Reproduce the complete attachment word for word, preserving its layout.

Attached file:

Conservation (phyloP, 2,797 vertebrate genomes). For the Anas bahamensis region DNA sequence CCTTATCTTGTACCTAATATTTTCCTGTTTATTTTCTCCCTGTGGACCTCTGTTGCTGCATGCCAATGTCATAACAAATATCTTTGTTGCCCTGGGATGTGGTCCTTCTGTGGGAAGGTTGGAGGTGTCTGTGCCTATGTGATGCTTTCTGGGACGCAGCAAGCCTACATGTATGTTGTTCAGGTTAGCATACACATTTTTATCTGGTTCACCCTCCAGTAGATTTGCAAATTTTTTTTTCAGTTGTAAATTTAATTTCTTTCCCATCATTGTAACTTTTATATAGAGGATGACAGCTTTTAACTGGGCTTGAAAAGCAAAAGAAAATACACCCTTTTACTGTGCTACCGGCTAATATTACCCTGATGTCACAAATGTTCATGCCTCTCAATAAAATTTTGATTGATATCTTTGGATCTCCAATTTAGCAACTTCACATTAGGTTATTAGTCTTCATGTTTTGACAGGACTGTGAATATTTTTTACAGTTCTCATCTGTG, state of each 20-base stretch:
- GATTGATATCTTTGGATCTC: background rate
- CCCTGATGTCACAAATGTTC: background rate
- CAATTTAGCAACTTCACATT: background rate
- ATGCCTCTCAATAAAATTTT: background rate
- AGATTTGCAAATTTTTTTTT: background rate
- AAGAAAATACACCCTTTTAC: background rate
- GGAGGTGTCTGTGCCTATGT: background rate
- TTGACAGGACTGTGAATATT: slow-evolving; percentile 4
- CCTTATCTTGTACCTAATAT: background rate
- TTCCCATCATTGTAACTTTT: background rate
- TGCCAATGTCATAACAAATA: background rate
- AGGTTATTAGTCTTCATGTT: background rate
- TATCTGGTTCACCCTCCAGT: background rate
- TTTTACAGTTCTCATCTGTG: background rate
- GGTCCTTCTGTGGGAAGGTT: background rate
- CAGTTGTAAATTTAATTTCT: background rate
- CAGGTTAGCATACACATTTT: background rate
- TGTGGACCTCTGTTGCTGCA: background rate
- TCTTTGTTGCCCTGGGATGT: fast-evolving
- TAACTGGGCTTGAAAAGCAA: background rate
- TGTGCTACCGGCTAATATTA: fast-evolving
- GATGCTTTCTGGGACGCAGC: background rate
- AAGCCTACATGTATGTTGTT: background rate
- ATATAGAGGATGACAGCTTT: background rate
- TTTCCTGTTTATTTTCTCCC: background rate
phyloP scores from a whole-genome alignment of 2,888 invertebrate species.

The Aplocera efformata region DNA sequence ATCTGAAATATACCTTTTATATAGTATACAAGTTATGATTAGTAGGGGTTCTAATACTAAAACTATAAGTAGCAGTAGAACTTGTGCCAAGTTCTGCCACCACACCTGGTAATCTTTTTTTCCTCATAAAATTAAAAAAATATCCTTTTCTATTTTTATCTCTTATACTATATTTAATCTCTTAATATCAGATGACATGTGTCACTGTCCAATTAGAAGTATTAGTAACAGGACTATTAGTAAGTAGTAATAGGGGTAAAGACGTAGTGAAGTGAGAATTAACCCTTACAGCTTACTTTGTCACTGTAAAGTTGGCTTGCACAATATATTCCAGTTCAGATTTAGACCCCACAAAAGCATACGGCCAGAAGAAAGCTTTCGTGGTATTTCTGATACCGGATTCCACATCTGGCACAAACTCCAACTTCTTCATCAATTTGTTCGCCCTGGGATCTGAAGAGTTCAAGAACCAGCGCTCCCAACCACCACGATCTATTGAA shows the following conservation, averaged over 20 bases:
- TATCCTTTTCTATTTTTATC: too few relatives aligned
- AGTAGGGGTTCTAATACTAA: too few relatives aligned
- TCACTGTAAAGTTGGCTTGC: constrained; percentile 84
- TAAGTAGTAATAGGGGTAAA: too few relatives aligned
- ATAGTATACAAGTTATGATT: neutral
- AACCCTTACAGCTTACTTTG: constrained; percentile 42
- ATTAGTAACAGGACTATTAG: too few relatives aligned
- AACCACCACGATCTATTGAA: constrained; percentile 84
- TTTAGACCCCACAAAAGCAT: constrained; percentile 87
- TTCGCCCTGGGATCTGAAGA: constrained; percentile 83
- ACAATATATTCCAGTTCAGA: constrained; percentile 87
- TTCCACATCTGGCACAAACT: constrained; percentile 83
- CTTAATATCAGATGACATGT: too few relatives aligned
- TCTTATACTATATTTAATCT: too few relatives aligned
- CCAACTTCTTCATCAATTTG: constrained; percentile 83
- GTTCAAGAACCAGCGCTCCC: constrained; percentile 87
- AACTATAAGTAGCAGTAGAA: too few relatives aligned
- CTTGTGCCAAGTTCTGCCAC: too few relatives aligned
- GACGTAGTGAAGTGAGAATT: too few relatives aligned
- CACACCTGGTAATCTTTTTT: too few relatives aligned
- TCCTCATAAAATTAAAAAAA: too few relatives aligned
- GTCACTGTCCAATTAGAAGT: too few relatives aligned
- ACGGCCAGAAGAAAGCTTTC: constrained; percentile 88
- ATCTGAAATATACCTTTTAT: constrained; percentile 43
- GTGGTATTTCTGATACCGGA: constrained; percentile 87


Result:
Conservation (phyloP, 2,797 vertebrate genomes). For the Anas bahamensis region DNA sequence CCTTATCTTGTACCTAATATTTTCCTGTTTATTTTCTCCCTGTGGACCTCTGTTGCTGCATGCCAATGTCATAACAAATATCTTTGTTGCCCTGGGATGTGGTCCTTCTGTGGGAAGGTTGGAGGTGTCTGTGCCTATGTGATGCTTTCTGGGACGCAGCAAGCCTACATGTATGTTGTTCAGGTTAGCATACACATTTTTATCTGGTTCACCCTCCAGTAGATTTGCAAATTTTTTTTTCAGTTGTAAATTTAATTTCTTTCCCATCATTGTAACTTTTATATAGAGGATGACAGCTTTTAACTGGGCTTGAAAAGCAAAAGAAAATACACCCTTTTACTGTGCTACCGGCTAATATTACCCTGATGTCACAAATGTTCATGCCTCTCAATAAAATTTTGATTGATATCTTTGGATCTCCAATTTAGCAACTTCACATTAGGTTATTAGTCTTCATGTTTTGACAGGACTGTGAATATTTTTTACAGTTCTCATCTGTG, state of each 20-base stretch:
- GATTGATATCTTTGGATCTC: background rate
- CCCTGATGTCACAAATGTTC: background rate
- CAATTTAGCAACTTCACATT: background rate
- ATGCCTCTCAATAAAATTTT: background rate
- AGATTTGCAAATTTTTTTTT: background rate
- AAGAAAATACACCCTTTTAC: background rate
- GGAGGTGTCTGTGCCTATGT: background rate
- TTGACAGGACTGTGAATATT: slow-evolving; percentile 4
- CCTTATCTTGTACCTAATAT: background rate
- TTCCCATCATTGTAACTTTT: background rate
- TGCCAATGTCATAACAAATA: background rate
- AGGTTATTAGTCTTCATGTT: background rate
- TATCTGGTTCACCCTCCAGT: background rate
- TTTTACAGTTCTCATCTGTG: background rate
- GGTCCTTCTGTGGGAAGGTT: background rate
- CAGTTGTAAATTTAATTTCT: background rate
- CAGGTTAGCATACACATTTT: background rate
- TGTGGACCTCTGTTGCTGCA: background rate
- TCTTTGTTGCCCTGGGATGT: fast-evolving
- TAACTGGGCTTGAAAAGCAA: background rate
- TGTGCTACCGGCTAATATTA: fast-evolving
- GATGCTTTCTGGGACGCAGC: background rate
- AAGCCTACATGTATGTTGTT: background rate
- ATATAGAGGATGACAGCTTT: background rate
- TTTCCTGTTTATTTTCTCCC: background rate
phyloP scores from a whole-genome alignment of 2,888 invertebrate species.

The Aplocera efformata region DNA sequence ATCTGAAATATACCTTTTATATAGTATACAAGTTATGATTAGTAGGGGTTCTAATACTAAAACTATAAGTAGCAGTAGAACTTGTGCCAAGTTCTGCCACCACACCTGGTAATCTTTTTTTCCTCATAAAATTAAAAAAATATCCTTTTCTATTTTTATCTCTTATACTATATTTAATCTCTTAATATCAGATGACATGTGTCACTGTCCAATTAGAAGTATTAGTAACAGGACTATTAGTAAGTAGTAATAGGGGTAAAGACGTAGTGAAGTGAGAATTAACCCTTACAGCTTACTTTGTCACTGTAAAGTTGGCTTGCACAATATATTCCAGTTCAGATTTAGACCCCACAAAAGCATACGGCCAGAAGAAAGCTTTCGTGGTATTTCTGATACCGGATTCCACATCTGGCACAAACTCCAACTTCTTCATCAATTTGTTCGCCCTGGGATCTGAAGAGTTCAAGAACCAGCGCTCCCAACCACCACGATCTATTGAA shows the following conservation, averaged over 20 bases:
- TATCCTTTTCTATTTTTATC: too few relatives aligned
- AGTAGGGGTTCTAATACTAA: too few relatives aligned
- TCACTGTAAAGTTGGCTTGC: constrained; percentile 84
- TAAGTAGTAATAGGGGTAAA: too few relatives aligned
- ATAGTATACAAGTTATGATT: neutral
- AACCCTTACAGCTTACTTTG: constrained; percentile 42
- ATTAGTAACAGGACTATTAG: too few relatives aligned
- AACCACCACGATCTATTGAA: constrained; percentile 84
- TTTAGACCCCACAAAAGCAT: constrained; percentile 87
- TTCGCCCTGGGATCTGAAGA: constrained; percentile 83
- ACAATATATTCCAGTTCAGA: constrained; percentile 87
- TTCCACATCTGGCACAAACT: constrained; percentile 83
- CTTAATATCAGATGACATGT: too few relatives aligned
- TCTTATACTATATTTAATCT: too few relatives aligned
- CCAACTTCTTCATCAATTTG: constrained; percentile 83
- GTTCAAGAACCAGCGCTCCC: constrained; percentile 87
- AACTATAAGTAGCAGTAGAA: too few relatives aligned
- CTTGTGCCAAGTTCTGCCAC: too few relatives aligned
- GACGTAGTGAAGTGAGAATT: too few relatives aligned
- CACACCTGGTAATCTTTTTT: too few relatives aligned
- TCCTCATAAAATTAAAAAAA: too few relatives aligned
- GTCACTGTCCAATTAGAAGT: too few relatives aligned
- ACGGCCAGAAGAAAGCTTTC: constrained; percentile 88
- ATCTGAAATATACCTTTTAT: constrained; percentile 43
- GTGGTATTTCTGATACCGGA: constrained; percentile 87